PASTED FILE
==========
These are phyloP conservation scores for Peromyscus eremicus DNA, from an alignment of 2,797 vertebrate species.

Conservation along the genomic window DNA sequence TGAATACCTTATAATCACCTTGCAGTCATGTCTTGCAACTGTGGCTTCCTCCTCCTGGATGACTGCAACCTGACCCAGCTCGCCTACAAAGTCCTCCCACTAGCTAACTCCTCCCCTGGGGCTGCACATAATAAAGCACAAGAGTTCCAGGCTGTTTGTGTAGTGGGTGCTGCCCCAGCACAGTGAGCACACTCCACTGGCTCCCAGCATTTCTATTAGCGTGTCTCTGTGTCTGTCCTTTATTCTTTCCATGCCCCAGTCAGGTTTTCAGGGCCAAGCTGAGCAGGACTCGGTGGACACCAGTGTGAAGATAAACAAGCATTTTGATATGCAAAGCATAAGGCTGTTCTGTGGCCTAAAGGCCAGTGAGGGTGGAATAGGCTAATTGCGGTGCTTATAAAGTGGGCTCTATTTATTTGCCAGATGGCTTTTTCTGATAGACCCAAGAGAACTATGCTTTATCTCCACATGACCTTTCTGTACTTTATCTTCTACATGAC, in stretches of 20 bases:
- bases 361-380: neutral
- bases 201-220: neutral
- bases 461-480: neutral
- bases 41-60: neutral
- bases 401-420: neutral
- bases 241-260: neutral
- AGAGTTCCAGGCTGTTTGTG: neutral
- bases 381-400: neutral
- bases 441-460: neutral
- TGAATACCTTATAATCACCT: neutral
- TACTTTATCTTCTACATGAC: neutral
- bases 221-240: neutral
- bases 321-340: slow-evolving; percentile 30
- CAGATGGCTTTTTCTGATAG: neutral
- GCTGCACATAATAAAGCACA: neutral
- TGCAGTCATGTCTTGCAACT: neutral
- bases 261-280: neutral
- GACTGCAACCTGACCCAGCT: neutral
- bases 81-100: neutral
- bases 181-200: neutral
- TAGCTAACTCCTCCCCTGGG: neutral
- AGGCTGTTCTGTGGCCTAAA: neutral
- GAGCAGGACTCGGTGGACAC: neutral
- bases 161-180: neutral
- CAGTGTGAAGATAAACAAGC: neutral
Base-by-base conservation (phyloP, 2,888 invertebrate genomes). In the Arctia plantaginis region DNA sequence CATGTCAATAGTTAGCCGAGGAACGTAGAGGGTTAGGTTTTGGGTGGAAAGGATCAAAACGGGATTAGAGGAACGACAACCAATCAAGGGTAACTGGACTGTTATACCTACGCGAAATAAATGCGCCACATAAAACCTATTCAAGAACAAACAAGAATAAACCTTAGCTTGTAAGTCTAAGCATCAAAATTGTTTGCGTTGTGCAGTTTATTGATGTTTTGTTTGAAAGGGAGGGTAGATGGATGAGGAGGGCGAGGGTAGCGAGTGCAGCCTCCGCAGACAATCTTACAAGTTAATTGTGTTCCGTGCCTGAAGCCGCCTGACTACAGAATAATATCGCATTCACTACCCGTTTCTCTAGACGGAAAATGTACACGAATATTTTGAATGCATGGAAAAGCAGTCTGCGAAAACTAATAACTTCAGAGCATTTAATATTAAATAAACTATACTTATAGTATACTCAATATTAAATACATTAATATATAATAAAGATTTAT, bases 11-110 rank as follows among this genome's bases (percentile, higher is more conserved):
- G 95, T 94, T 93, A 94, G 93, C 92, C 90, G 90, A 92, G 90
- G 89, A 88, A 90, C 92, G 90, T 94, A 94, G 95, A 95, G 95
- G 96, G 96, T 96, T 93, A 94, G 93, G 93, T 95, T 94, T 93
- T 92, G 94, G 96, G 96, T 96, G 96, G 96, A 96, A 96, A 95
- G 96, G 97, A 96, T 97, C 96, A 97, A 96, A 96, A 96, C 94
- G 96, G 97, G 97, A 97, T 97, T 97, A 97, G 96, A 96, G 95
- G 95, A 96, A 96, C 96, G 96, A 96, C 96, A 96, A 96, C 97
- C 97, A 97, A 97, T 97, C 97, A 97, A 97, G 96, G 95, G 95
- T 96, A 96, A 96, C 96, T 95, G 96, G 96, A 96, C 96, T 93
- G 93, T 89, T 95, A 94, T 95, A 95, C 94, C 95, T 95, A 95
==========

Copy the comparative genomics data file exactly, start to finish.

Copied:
These are phyloP conservation scores for Peromyscus eremicus DNA, from an alignment of 2,797 vertebrate species.

Conservation along the genomic window DNA sequence TGAATACCTTATAATCACCTTGCAGTCATGTCTTGCAACTGTGGCTTCCTCCTCCTGGATGACTGCAACCTGACCCAGCTCGCCTACAAAGTCCTCCCACTAGCTAACTCCTCCCCTGGGGCTGCACATAATAAAGCACAAGAGTTCCAGGCTGTTTGTGTAGTGGGTGCTGCCCCAGCACAGTGAGCACACTCCACTGGCTCCCAGCATTTCTATTAGCGTGTCTCTGTGTCTGTCCTTTATTCTTTCCATGCCCCAGTCAGGTTTTCAGGGCCAAGCTGAGCAGGACTCGGTGGACACCAGTGTGAAGATAAACAAGCATTTTGATATGCAAAGCATAAGGCTGTTCTGTGGCCTAAAGGCCAGTGAGGGTGGAATAGGCTAATTGCGGTGCTTATAAAGTGGGCTCTATTTATTTGCCAGATGGCTTTTTCTGATAGACCCAAGAGAACTATGCTTTATCTCCACATGACCTTTCTGTACTTTATCTTCTACATGAC, in stretches of 20 bases:
- bases 361-380: neutral
- bases 201-220: neutral
- bases 461-480: neutral
- bases 41-60: neutral
- bases 401-420: neutral
- bases 241-260: neutral
- AGAGTTCCAGGCTGTTTGTG: neutral
- bases 381-400: neutral
- bases 441-460: neutral
- TGAATACCTTATAATCACCT: neutral
- TACTTTATCTTCTACATGAC: neutral
- bases 221-240: neutral
- bases 321-340: slow-evolving; percentile 30
- CAGATGGCTTTTTCTGATAG: neutral
- GCTGCACATAATAAAGCACA: neutral
- TGCAGTCATGTCTTGCAACT: neutral
- bases 261-280: neutral
- GACTGCAACCTGACCCAGCT: neutral
- bases 81-100: neutral
- bases 181-200: neutral
- TAGCTAACTCCTCCCCTGGG: neutral
- AGGCTGTTCTGTGGCCTAAA: neutral
- GAGCAGGACTCGGTGGACAC: neutral
- bases 161-180: neutral
- CAGTGTGAAGATAAACAAGC: neutral
Base-by-base conservation (phyloP, 2,888 invertebrate genomes). In the Arctia plantaginis region DNA sequence CATGTCAATAGTTAGCCGAGGAACGTAGAGGGTTAGGTTTTGGGTGGAAAGGATCAAAACGGGATTAGAGGAACGACAACCAATCAAGGGTAACTGGACTGTTATACCTACGCGAAATAAATGCGCCACATAAAACCTATTCAAGAACAAACAAGAATAAACCTTAGCTTGTAAGTCTAAGCATCAAAATTGTTTGCGTTGTGCAGTTTATTGATGTTTTGTTTGAAAGGGAGGGTAGATGGATGAGGAGGGCGAGGGTAGCGAGTGCAGCCTCCGCAGACAATCTTACAAGTTAATTGTGTTCCGTGCCTGAAGCCGCCTGACTACAGAATAATATCGCATTCACTACCCGTTTCTCTAGACGGAAAATGTACACGAATATTTTGAATGCATGGAAAAGCAGTCTGCGAAAACTAATAACTTCAGAGCATTTAATATTAAATAAACTATACTTATAGTATACTCAATATTAAATACATTAATATATAATAAAGATTTAT, bases 11-110 rank as follows among this genome's bases (percentile, higher is more conserved):
- G 95, T 94, T 93, A 94, G 93, C 92, C 90, G 90, A 92, G 90
- G 89, A 88, A 90, C 92, G 90, T 94, A 94, G 95, A 95, G 95
- G 96, G 96, T 96, T 93, A 94, G 93, G 93, T 95, T 94, T 93
- T 92, G 94, G 96, G 96, T 96, G 96, G 96, A 96, A 96, A 95
- G 96, G 97, A 96, T 97, C 96, A 97, A 96, A 96, A 96, C 94
- G 96, G 97, G 97, A 97, T 97, T 97, A 97, G 96, A 96, G 95
- G 95, A 96, A 96, C 96, G 96, A 96, C 96, A 96, A 96, C 97
- C 97, A 97, A 97, T 97, C 97, A 97, A 97, G 96, G 95, G 95
- T 96, A 96, A 96, C 96, T 95, G 96, G 96, A 96, C 96, T 93
- G 93, T 89, T 95, A 94, T 95, A 95, C 94, C 95, T 95, A 95